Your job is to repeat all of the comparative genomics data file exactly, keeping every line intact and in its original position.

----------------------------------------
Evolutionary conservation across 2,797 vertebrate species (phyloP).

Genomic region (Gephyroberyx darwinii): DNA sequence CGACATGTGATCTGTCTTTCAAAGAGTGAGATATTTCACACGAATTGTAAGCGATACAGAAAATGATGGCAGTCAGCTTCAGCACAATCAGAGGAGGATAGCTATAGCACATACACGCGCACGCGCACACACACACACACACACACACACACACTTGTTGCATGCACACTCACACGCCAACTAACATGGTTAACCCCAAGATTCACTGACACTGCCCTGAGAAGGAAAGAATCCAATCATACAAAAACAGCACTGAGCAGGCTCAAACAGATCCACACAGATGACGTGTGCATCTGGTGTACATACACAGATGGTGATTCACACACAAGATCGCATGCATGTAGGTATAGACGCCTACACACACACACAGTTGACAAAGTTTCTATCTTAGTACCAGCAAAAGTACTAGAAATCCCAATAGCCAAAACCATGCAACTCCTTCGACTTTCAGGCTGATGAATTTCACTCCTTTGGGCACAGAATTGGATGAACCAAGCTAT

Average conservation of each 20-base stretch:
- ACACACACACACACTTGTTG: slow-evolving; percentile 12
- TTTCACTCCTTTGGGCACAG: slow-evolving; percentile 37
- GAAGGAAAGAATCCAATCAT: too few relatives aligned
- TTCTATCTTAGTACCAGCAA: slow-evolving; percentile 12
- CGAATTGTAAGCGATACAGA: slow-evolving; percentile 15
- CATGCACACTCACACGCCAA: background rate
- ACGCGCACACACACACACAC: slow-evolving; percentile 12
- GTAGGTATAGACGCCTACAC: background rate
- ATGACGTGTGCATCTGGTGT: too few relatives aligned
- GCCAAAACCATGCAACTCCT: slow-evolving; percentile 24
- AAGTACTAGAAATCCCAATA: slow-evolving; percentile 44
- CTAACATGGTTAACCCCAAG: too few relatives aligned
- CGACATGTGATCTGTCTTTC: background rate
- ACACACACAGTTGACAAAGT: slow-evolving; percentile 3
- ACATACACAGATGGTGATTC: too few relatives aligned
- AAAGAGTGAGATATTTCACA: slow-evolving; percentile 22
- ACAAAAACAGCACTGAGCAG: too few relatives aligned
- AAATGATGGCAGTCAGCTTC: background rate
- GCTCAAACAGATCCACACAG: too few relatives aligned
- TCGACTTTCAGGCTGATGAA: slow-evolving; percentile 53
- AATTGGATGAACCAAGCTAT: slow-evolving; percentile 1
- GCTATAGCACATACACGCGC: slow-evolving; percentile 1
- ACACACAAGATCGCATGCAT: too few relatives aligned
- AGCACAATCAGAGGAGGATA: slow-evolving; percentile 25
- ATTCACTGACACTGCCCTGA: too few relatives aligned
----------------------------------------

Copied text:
Evolutionary conservation across 2,797 vertebrate species (phyloP).

Genomic region (Gephyroberyx darwinii): DNA sequence CGACATGTGATCTGTCTTTCAAAGAGTGAGATATTTCACACGAATTGTAAGCGATACAGAAAATGATGGCAGTCAGCTTCAGCACAATCAGAGGAGGATAGCTATAGCACATACACGCGCACGCGCACACACACACACACACACACACACACACTTGTTGCATGCACACTCACACGCCAACTAACATGGTTAACCCCAAGATTCACTGACACTGCCCTGAGAAGGAAAGAATCCAATCATACAAAAACAGCACTGAGCAGGCTCAAACAGATCCACACAGATGACGTGTGCATCTGGTGTACATACACAGATGGTGATTCACACACAAGATCGCATGCATGTAGGTATAGACGCCTACACACACACACAGTTGACAAAGTTTCTATCTTAGTACCAGCAAAAGTACTAGAAATCCCAATAGCCAAAACCATGCAACTCCTTCGACTTTCAGGCTGATGAATTTCACTCCTTTGGGCACAGAATTGGATGAACCAAGCTAT

Average conservation of each 20-base stretch:
- ACACACACACACACTTGTTG: slow-evolving; percentile 12
- TTTCACTCCTTTGGGCACAG: slow-evolving; percentile 37
- GAAGGAAAGAATCCAATCAT: too few relatives aligned
- TTCTATCTTAGTACCAGCAA: slow-evolving; percentile 12
- CGAATTGTAAGCGATACAGA: slow-evolving; percentile 15
- CATGCACACTCACACGCCAA: background rate
- ACGCGCACACACACACACAC: slow-evolving; percentile 12
- GTAGGTATAGACGCCTACAC: background rate
- ATGACGTGTGCATCTGGTGT: too few relatives aligned
- GCCAAAACCATGCAACTCCT: slow-evolving; percentile 24
- AAGTACTAGAAATCCCAATA: slow-evolving; percentile 44
- CTAACATGGTTAACCCCAAG: too few relatives aligned
- CGACATGTGATCTGTCTTTC: background rate
- ACACACACAGTTGACAAAGT: slow-evolving; percentile 3
- ACATACACAGATGGTGATTC: too few relatives aligned
- AAAGAGTGAGATATTTCACA: slow-evolving; percentile 22
- ACAAAAACAGCACTGAGCAG: too few relatives aligned
- AAATGATGGCAGTCAGCTTC: background rate
- GCTCAAACAGATCCACACAG: too few relatives aligned
- TCGACTTTCAGGCTGATGAA: slow-evolving; percentile 53
- AATTGGATGAACCAAGCTAT: slow-evolving; percentile 1
- GCTATAGCACATACACGCGC: slow-evolving; percentile 1
- ACACACAAGATCGCATGCAT: too few relatives aligned
- AGCACAATCAGAGGAGGATA: slow-evolving; percentile 25
- ATTCACTGACACTGCCCTGA: too few relatives aligned